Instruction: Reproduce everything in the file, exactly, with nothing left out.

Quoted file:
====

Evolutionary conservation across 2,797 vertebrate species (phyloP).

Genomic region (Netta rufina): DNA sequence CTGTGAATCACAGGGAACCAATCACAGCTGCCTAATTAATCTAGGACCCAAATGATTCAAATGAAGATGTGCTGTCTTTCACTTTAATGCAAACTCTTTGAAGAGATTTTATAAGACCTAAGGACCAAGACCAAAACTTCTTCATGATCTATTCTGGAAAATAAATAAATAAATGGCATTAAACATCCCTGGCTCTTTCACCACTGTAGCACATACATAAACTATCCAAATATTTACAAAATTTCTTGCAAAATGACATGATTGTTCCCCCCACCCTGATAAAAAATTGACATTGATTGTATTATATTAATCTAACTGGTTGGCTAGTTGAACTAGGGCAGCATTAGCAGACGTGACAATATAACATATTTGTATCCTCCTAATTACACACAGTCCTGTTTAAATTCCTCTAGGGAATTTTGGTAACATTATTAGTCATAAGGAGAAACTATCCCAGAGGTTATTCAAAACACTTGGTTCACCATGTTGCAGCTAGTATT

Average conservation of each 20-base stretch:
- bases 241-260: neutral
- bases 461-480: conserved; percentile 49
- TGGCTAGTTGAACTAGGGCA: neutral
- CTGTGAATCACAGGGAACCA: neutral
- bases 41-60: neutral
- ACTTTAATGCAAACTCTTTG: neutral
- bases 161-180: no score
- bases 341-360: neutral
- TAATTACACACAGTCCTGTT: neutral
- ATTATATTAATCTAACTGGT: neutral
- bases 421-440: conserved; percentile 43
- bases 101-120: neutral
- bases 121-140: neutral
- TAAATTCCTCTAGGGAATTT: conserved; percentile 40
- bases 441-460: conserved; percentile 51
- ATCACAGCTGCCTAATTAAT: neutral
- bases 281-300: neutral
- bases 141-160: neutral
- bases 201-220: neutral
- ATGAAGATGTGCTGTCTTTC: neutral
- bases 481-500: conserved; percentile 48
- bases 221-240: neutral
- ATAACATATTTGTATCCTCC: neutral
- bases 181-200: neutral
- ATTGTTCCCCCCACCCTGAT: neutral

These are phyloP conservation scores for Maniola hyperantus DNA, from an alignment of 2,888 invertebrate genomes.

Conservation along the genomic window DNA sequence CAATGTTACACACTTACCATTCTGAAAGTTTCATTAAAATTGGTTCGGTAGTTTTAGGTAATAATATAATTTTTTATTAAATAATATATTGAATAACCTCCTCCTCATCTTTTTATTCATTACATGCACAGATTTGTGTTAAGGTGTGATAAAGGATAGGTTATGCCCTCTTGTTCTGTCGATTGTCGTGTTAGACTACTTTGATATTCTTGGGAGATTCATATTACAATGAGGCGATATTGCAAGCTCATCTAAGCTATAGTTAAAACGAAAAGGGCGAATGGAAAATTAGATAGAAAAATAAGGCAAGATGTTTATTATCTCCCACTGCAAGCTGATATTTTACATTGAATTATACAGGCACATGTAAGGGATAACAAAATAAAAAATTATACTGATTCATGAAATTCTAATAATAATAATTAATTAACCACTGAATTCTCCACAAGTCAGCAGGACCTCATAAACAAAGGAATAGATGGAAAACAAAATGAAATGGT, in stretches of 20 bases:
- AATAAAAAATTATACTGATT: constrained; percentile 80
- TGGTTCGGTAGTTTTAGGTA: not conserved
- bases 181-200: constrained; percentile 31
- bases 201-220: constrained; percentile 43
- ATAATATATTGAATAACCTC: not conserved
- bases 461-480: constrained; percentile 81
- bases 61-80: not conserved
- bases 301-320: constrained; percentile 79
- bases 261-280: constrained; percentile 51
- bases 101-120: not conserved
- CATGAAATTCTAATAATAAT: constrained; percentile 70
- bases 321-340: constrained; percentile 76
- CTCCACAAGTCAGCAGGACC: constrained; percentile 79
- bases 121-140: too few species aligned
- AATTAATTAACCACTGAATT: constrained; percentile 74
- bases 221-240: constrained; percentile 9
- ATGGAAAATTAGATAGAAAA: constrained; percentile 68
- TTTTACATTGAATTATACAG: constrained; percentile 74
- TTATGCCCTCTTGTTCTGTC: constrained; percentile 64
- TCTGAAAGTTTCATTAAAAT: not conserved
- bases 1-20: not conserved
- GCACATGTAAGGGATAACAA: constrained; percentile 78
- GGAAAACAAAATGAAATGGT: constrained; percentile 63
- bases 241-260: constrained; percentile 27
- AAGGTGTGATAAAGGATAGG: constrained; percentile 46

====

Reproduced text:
Evolutionary conservation across 2,797 vertebrate species (phyloP).

Genomic region (Netta rufina): DNA sequence CTGTGAATCACAGGGAACCAATCACAGCTGCCTAATTAATCTAGGACCCAAATGATTCAAATGAAGATGTGCTGTCTTTCACTTTAATGCAAACTCTTTGAAGAGATTTTATAAGACCTAAGGACCAAGACCAAAACTTCTTCATGATCTATTCTGGAAAATAAATAAATAAATGGCATTAAACATCCCTGGCTCTTTCACCACTGTAGCACATACATAAACTATCCAAATATTTACAAAATTTCTTGCAAAATGACATGATTGTTCCCCCCACCCTGATAAAAAATTGACATTGATTGTATTATATTAATCTAACTGGTTGGCTAGTTGAACTAGGGCAGCATTAGCAGACGTGACAATATAACATATTTGTATCCTCCTAATTACACACAGTCCTGTTTAAATTCCTCTAGGGAATTTTGGTAACATTATTAGTCATAAGGAGAAACTATCCCAGAGGTTATTCAAAACACTTGGTTCACCATGTTGCAGCTAGTATT

Average conservation of each 20-base stretch:
- bases 241-260: neutral
- bases 461-480: conserved; percentile 49
- TGGCTAGTTGAACTAGGGCA: neutral
- CTGTGAATCACAGGGAACCA: neutral
- bases 41-60: neutral
- ACTTTAATGCAAACTCTTTG: neutral
- bases 161-180: no score
- bases 341-360: neutral
- TAATTACACACAGTCCTGTT: neutral
- ATTATATTAATCTAACTGGT: neutral
- bases 421-440: conserved; percentile 43
- bases 101-120: neutral
- bases 121-140: neutral
- TAAATTCCTCTAGGGAATTT: conserved; percentile 40
- bases 441-460: conserved; percentile 51
- ATCACAGCTGCCTAATTAAT: neutral
- bases 281-300: neutral
- bases 141-160: neutral
- bases 201-220: neutral
- ATGAAGATGTGCTGTCTTTC: neutral
- bases 481-500: conserved; percentile 48
- bases 221-240: neutral
- ATAACATATTTGTATCCTCC: neutral
- bases 181-200: neutral
- ATTGTTCCCCCCACCCTGAT: neutral

These are phyloP conservation scores for Maniola hyperantus DNA, from an alignment of 2,888 invertebrate genomes.

Conservation along the genomic window DNA sequence CAATGTTACACACTTACCATTCTGAAAGTTTCATTAAAATTGGTTCGGTAGTTTTAGGTAATAATATAATTTTTTATTAAATAATATATTGAATAACCTCCTCCTCATCTTTTTATTCATTACATGCACAGATTTGTGTTAAGGTGTGATAAAGGATAGGTTATGCCCTCTTGTTCTGTCGATTGTCGTGTTAGACTACTTTGATATTCTTGGGAGATTCATATTACAATGAGGCGATATTGCAAGCTCATCTAAGCTATAGTTAAAACGAAAAGGGCGAATGGAAAATTAGATAGAAAAATAAGGCAAGATGTTTATTATCTCCCACTGCAAGCTGATATTTTACATTGAATTATACAGGCACATGTAAGGGATAACAAAATAAAAAATTATACTGATTCATGAAATTCTAATAATAATAATTAATTAACCACTGAATTCTCCACAAGTCAGCAGGACCTCATAAACAAAGGAATAGATGGAAAACAAAATGAAATGGT, in stretches of 20 bases:
- AATAAAAAATTATACTGATT: constrained; percentile 80
- TGGTTCGGTAGTTTTAGGTA: not conserved
- bases 181-200: constrained; percentile 31
- bases 201-220: constrained; percentile 43
- ATAATATATTGAATAACCTC: not conserved
- bases 461-480: constrained; percentile 81
- bases 61-80: not conserved
- bases 301-320: constrained; percentile 79
- bases 261-280: constrained; percentile 51
- bases 101-120: not conserved
- CATGAAATTCTAATAATAAT: constrained; percentile 70
- bases 321-340: constrained; percentile 76
- CTCCACAAGTCAGCAGGACC: constrained; percentile 79
- bases 121-140: too few species aligned
- AATTAATTAACCACTGAATT: constrained; percentile 74
- bases 221-240: constrained; percentile 9
- ATGGAAAATTAGATAGAAAA: constrained; percentile 68
- TTTTACATTGAATTATACAG: constrained; percentile 74
- TTATGCCCTCTTGTTCTGTC: constrained; percentile 64
- TCTGAAAGTTTCATTAAAAT: not conserved
- bases 1-20: not conserved
- GCACATGTAAGGGATAACAA: constrained; percentile 78
- GGAAAACAAAATGAAATGGT: constrained; percentile 63
- bases 241-260: constrained; percentile 27
- AAGGTGTGATAAAGGATAGG: constrained; percentile 46